Mark Bradley

Mark Bradley is a sports columnist and blogger for The Atlanta Journal-Constitution

A passel of prospects for Chris Sale? The Braves won't pay that price

The belief here is that the Atlanta Braves indeed have, as reports suggest, an interest in Chris Sale. Why would they not? He's 27. He's left-handed. He's among the 10 best pitchers in baseball. He's under team control for $36 million over the next three full seasons, dirt cheap for a No. 1 starter.

The Braves have seized -- probably the wrong verb -- a 4 1/2-game lead -- probably the wrong noun -- over dogged Minnesota as the worst team in the majors. (The two meet Tuesday and Wednesday at Target Field. Must-see TV!) If you're this awful, you have to be creative to get good again. Landing a pitcher of Sale's eminence and pairing him with Julio Teheran would give them one of the very best starting tandems in the business.

(And no, they wouldn't trade Teheran for Sale. I believe John Coppolella when he says he's not trading Teheran , who's both younger and cheaper than Sale. The Pale Hose man may have won 14 games this season, but Teheran has had the better statistical year -- lower ERA, lower WHIP, higher WAR value.)

The White Sox aren't thought to be looking for established players in return. They're seeking prospects, the number most reported being "at least five." (I've heard it's more like seven.) The Braves, whose farm system is regarded as the best in the business , are one of the few club that might have enough prospects to open the bidding, but why would they? It's not as if they're chasing a wild card; on the contrary, they're closing in on next year's No. 1 draft pick.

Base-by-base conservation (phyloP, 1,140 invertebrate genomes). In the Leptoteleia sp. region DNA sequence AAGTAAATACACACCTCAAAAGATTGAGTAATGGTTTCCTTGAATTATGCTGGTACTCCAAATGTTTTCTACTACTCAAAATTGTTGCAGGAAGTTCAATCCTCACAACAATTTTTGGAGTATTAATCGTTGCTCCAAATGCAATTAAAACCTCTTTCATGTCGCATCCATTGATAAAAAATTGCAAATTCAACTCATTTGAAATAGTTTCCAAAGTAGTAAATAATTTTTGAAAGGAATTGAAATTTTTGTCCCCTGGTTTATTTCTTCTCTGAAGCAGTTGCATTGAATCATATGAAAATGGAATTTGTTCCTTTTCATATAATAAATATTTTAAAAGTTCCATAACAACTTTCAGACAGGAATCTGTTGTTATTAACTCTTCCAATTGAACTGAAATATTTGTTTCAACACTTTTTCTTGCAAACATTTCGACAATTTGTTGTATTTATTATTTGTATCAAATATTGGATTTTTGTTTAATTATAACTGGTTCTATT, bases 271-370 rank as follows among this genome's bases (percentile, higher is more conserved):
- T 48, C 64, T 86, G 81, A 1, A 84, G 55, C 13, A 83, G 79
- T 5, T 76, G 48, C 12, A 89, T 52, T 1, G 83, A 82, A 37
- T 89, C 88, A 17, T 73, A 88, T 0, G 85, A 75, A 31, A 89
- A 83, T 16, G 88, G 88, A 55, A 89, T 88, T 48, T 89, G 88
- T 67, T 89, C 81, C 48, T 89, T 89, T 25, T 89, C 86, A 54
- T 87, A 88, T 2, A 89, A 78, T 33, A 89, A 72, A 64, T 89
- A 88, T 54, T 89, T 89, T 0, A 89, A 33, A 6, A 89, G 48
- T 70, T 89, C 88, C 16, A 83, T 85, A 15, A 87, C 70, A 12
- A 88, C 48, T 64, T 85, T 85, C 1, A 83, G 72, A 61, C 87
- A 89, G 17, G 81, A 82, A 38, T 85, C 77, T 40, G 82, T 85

The only reason you pay that sort of price for any player -- especially one who works one game of five -- is if you're desperate. (Like the wild-card-chasing Braves were in 2007 when they traded five prospects for Mark Teixeira. We saw how that worked out.) The Rangers and Dodgers and Red Sox, three teams that need pitching now and mightn't make the playoffs if they don't find it, fit the profile of Sale-buyers. The Braves do not.

A team that has gone from a bottom five farm system to No. 1 in the span of 20 months shouldn't consider such a deal unless it could persuade the White Sox to take five/seven prospects without any of them being Dansby Swanson, Ozzie Albies or Ronald Acuna, and that would never happen. The ChiSox have scouts. They surely know what's what.

Say you land Sale but lose the three position prospects listed above. Who's going to drive in the run so Sale/Teheran can win 1-0? The Braves were last in the majors in scoring last season. They're last again. They just played four games in the rarefied air of Coors Field and managed 12 runs, which is akin to being shut out four times at sea level.

If the Braves were to say, "We'll give you two of our top five pitching prospects and anybody you want off our big-league roster except Teheran or Freddie Freeman," I'd call that a deal worth doing. Trouble is, it wouldn't be a deal worth doing if you're the team selling Sale. (This not just in: The Braves' big-league roster is terrible.) ChiSox scouts would surely have noted that, too.

I understand that the Braves would be intrigued by the possibility of getting a good and affordable pitcher -- even if he is a bit nuts -- but I can't see anything close to a match between these parties. In sum, no Sale.

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About the Author

Mark Bradley is a sports columnist and blogger for The Atlanta Journal-Constitution. He has been with the AJC since 1984.